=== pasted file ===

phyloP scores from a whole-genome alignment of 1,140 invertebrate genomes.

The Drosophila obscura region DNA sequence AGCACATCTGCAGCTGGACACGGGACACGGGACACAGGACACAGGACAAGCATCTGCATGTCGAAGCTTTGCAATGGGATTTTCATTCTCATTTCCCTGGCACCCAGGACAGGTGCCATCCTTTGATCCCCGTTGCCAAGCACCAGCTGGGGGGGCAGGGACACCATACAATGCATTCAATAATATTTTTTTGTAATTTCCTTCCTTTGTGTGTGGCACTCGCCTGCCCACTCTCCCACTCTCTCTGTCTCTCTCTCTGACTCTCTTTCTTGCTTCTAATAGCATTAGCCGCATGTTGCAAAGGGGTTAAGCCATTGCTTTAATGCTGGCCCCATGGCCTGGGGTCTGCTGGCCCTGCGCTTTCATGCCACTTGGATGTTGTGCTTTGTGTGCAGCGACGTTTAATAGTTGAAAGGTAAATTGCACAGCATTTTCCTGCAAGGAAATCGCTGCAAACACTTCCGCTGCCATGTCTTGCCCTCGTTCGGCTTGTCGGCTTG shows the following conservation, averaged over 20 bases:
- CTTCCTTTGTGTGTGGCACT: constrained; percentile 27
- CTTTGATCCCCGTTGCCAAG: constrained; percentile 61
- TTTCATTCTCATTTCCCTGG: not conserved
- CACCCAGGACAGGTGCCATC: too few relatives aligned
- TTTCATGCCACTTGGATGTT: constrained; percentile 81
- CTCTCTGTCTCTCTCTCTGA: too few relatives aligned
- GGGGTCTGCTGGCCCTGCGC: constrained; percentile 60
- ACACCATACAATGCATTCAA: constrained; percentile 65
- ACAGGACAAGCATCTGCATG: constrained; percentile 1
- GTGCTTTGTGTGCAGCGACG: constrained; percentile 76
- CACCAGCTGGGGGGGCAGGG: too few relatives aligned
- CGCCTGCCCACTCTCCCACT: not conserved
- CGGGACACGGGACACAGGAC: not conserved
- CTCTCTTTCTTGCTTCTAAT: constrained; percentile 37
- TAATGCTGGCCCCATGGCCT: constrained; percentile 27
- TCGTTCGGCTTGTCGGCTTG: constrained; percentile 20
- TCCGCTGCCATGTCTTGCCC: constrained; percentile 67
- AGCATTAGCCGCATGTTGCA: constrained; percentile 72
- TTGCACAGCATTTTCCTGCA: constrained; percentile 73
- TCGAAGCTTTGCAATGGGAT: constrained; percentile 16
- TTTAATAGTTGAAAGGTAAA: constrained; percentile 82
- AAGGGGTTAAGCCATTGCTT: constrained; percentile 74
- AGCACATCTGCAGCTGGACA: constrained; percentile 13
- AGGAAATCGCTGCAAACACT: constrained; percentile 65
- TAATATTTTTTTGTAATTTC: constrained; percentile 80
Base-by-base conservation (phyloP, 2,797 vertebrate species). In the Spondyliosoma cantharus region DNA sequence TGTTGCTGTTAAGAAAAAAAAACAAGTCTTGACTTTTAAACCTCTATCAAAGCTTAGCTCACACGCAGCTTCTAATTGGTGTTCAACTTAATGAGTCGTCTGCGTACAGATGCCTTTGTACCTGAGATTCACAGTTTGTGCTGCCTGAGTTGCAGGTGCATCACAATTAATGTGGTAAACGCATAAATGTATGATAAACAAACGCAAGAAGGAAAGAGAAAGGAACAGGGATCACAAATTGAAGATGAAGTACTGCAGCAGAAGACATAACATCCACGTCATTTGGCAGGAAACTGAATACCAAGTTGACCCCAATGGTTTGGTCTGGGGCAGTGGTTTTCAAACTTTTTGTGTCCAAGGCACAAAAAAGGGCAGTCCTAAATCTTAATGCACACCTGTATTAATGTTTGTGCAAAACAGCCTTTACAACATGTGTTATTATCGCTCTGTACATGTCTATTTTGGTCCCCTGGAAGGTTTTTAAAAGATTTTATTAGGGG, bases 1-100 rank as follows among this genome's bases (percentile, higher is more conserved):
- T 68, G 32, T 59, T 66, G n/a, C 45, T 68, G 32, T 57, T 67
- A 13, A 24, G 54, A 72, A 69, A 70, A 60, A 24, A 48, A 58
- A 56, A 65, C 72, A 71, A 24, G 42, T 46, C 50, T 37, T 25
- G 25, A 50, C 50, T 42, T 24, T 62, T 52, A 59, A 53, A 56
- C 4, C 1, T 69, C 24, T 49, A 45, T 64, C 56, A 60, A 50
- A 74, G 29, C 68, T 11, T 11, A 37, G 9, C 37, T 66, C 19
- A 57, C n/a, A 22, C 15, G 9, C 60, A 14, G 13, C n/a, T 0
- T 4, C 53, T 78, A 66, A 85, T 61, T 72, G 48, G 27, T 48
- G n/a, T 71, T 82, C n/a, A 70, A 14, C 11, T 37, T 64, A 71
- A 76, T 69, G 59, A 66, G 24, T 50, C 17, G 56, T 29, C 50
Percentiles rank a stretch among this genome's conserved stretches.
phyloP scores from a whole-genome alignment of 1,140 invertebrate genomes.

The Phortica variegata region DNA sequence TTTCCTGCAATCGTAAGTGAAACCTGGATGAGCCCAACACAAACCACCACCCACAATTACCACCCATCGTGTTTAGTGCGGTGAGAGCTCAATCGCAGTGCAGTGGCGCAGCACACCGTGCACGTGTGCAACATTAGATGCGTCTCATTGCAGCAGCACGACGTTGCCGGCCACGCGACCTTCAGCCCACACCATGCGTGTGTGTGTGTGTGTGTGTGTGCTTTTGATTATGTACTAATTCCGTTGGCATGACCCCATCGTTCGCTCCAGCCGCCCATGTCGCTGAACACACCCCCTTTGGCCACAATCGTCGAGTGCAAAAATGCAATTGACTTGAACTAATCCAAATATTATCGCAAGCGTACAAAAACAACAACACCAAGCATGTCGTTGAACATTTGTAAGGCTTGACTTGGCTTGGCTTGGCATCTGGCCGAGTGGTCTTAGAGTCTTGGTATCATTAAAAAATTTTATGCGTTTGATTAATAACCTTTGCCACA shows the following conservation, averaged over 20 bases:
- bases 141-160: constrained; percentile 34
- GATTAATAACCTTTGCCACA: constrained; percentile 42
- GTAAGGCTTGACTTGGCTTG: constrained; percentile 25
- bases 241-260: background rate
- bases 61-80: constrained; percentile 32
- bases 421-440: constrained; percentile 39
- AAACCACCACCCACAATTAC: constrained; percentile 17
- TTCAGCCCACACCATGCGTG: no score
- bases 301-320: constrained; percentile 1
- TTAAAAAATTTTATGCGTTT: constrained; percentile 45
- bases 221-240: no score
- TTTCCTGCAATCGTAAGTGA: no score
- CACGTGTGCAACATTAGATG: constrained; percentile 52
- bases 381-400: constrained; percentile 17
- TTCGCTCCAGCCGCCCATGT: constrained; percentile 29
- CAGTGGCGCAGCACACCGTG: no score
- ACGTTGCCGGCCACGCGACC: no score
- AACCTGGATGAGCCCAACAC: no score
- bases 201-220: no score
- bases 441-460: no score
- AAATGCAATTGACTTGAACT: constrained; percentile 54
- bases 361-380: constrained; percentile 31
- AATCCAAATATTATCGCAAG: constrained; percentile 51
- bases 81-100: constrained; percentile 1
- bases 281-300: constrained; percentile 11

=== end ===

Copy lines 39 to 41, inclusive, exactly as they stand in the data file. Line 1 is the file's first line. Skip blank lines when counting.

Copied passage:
Percentiles rank a stretch among this genome's conserved stretches.
phyloP scores from a whole-genome alignment of 1,140 invertebrate genomes.

The Phortica variegata region DNA sequence TTTCCTGCAATCGTAAGTGAAACCTGGATGAGCCCAACACAAACCACCACCCACAATTACCACCCATCGTGTTTAGTGCGGTGAGAGCTCAATCGCAGTGCAGTGGCGCAGCACACCGTGCACGTGTGCAACATTAGATGCGTCTCATTGCAGCAGCACGACGTTGCCGGCCACGCGACCTTCAGCCCACACCATGCGTGTGTGTGTGTGTGTGTGTGTGCTTTTGATTATGTACTAATTCCGTTGGCATGACCCCATCGTTCGCTCCAGCCGCCCATGTCGCTGAACACACCCCCTTTGGCCACAATCGTCGAGTGCAAAAATGCAATTGACTTGAACTAATCCAAATATTATCGCAAGCGTACAAAAACAACAACACCAAGCATGTCGTTGAACATTTGTAAGGCTTGACTTGGCTTGGCTTGGCATCTGGCCGAGTGGTCTTAGAGTCTTGGTATCATTAAAAAATTTTATGCGTTTGATTAATAACCTTTGCCACA shows the following conservation, averaged over 20 bases: